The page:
Boundary Waters should be open to everyone

by Jeffrey

The debate about the Boundary Waters Canoe Area Wilderness is once again heating up. Attempts to federally mediate a solution to this 33-year-old conflict have failed. A settlement can only come from Washington, D.C., where the legislation originated.
In 1964, then-Senator Hubert Humphrey included the area now known as the BWCAW in the National Wilderness System. He recognized the uniqueness of the Boundary Waters and promised the people living near this area that they would always have motor access on Basswood, an extremely large lake in the wilderness system, popular among fishermen.
Congress designated the 1,075,500 acres in northern Minnesota in 1978 as the nation’s only lakeland-based federal wilderness area. The Boundary Waters Canoe Area Wilderness Act also included commitments allowing motorized use of select lakes and portages, but contained several errors.
The act divided lakes into nonmotorized and motorized ones, and included limits on horsepower allowed. Some of these lakes were declared partially motorized with only an imaginary line separating the two sides. These imaginary lines need to be addressed. They are hard to enforce, and it is difficult for the users to know where the boundaries lie.
Modest and common sense reforms need to be made to the Boundary Waters Canoe Area Wilderness Act. The Boundary Waters contain 1,175 lakes for all people to enjoy. Five of these lakes are extremely large: Basswood, Birch, Saganaga, Sea Gull and Lac La Croix. These lakes are currently both motorized and nonmotorized. These five lakes are too large and often too dangerous to canoe across. Providing motor access to all parts of these lakes is the only reasonable solution. This would provide for the transport of canoeists to their entry points without encountering the large and treacherous whitecaps produced by the wind.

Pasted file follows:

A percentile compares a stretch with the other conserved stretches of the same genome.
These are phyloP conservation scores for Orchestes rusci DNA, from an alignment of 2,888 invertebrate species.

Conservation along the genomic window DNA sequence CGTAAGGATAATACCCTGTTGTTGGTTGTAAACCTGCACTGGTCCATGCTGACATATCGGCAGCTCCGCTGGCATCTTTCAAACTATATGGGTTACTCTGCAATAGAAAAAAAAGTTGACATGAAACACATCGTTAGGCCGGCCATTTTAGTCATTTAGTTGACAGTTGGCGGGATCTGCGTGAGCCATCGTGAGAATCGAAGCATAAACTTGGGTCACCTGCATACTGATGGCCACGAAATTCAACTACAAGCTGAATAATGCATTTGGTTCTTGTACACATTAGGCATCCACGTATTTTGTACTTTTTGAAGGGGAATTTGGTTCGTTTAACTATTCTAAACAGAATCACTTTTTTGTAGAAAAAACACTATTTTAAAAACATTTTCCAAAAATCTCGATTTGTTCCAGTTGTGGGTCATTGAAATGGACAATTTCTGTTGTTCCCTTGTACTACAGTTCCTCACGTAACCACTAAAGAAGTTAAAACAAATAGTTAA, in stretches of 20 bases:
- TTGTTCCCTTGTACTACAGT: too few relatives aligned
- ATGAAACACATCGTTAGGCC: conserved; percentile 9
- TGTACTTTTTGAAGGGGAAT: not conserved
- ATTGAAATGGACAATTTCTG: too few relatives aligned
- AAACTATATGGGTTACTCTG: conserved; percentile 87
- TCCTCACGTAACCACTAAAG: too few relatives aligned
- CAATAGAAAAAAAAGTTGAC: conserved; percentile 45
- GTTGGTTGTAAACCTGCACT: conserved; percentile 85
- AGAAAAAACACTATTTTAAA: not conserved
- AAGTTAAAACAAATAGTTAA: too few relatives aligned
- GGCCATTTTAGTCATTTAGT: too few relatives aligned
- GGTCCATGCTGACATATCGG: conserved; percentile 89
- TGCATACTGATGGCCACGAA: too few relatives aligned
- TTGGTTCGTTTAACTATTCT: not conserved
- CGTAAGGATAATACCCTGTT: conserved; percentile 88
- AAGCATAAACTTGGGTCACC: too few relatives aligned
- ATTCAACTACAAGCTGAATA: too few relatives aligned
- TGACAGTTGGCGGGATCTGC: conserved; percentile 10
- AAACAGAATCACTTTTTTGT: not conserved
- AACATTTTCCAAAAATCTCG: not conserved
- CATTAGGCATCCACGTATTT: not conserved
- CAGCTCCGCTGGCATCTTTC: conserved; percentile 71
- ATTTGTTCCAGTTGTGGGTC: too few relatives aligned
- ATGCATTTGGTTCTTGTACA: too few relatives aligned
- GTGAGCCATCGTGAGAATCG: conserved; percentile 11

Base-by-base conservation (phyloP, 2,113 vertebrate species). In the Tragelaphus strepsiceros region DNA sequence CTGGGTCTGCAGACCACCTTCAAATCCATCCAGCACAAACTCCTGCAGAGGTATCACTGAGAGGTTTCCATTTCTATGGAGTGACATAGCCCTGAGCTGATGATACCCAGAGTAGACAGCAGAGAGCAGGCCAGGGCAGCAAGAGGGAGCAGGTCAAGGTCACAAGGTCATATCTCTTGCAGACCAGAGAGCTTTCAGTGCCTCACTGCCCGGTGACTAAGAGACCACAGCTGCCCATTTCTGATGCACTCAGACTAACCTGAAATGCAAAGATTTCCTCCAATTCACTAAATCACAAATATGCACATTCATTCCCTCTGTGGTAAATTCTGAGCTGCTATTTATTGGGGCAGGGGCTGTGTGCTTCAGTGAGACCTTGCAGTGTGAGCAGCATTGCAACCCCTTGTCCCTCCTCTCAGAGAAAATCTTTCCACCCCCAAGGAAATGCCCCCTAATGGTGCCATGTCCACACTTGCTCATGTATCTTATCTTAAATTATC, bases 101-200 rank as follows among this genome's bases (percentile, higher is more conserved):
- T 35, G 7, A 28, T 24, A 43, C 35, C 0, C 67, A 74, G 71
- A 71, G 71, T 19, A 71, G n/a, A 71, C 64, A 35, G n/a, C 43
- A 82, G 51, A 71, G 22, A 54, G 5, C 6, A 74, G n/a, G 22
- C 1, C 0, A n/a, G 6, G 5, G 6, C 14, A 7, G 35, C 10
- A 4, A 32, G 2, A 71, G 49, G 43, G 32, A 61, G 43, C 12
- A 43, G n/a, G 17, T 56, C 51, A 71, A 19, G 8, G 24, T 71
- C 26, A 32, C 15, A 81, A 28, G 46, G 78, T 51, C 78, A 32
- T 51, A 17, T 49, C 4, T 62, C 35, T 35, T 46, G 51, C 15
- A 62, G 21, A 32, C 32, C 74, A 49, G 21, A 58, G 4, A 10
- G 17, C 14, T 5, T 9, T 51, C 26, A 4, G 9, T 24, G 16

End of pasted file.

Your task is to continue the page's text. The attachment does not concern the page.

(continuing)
Access to the Boundary Waters also needs to be addressed. A portion of the 1978 legislation provided motor vehicle access to three specific portages. The related clause expired in 1984, but motorized access was not supposed to end if the federal government could determine that “there is no feasible nonmotorized means of transporting boats across the portages.”
The key word in this debate is “feasible.” These three portages have their own unique obstacles: Prairie Portage has a dangerously steep hill, Trout Lake Portage is often too muddy to transport a boat by nonmotorized means and the problem with Four Mile Long Portage is self-explanatory.
The 8th District Court of Appeals bowed to political pressure in 1982 and closed these portages without ever seeing them. They relied on the testimony of environmental exclusionist groups and video tape to make their decision. The court’s ruling has not only limited access to the young and strong, but also congested entry points by forcing most visitors to attempt Prairie Portage’s steep hill.
I spent this past summer working at Prairie Portage. In my opinion, crossing this portage is neither practical nor feasible, and is, in fact, quite dangerous.
The steep hill at the base of Sucker Lake dubbed “Heart Attack Hill,” represents a hazard for all those using the portage. Portaging an average 16-foot fishing boat requires a team of strong young men. The average family cannot portage themselves safely, and motorized portages are the only means for the elderly and disabled to enjoy this natural treasure.
Two Minnesotans, Sen. Rod Grams, R-Minn., and Rep. James Oberstar, DFL-Minn., of the 8th District, have attempted to provide a bipartisan solution to this heated conflict. Their proposal would provide the common sense reforms needed — including those I have suggested — and would allow local input to ensure that the people who use this resource have a say in its management. The two lawmakers’ attempts to provide reforms, however, have been blocked by environmental exclusionist groups wishing to keep the area to themselves.
The time has come for Congress, led by the Minnesota delegation, to work out a solution and provide access to the Boundary Waters. Sen. Paul Wellstone, DFL-Minn., needs to recognize that his proposed mediation has produced no solution, and he should take a stand for common sense reforms. Wellstone should visit these portages and see for himself the perils they pose, because reasonable access to these lakes and the classification of the five large lakes as motorized lakes, need to be addressed.
The experience of local users should be heard in an attempt to bring about a resolution to this conflict. The Boundary Waters Area shouldn’t be an elitist sanctuary for the sole enjoyment of the young and strong of this nation.

Jeffery W. Bloemker is a CLA junior.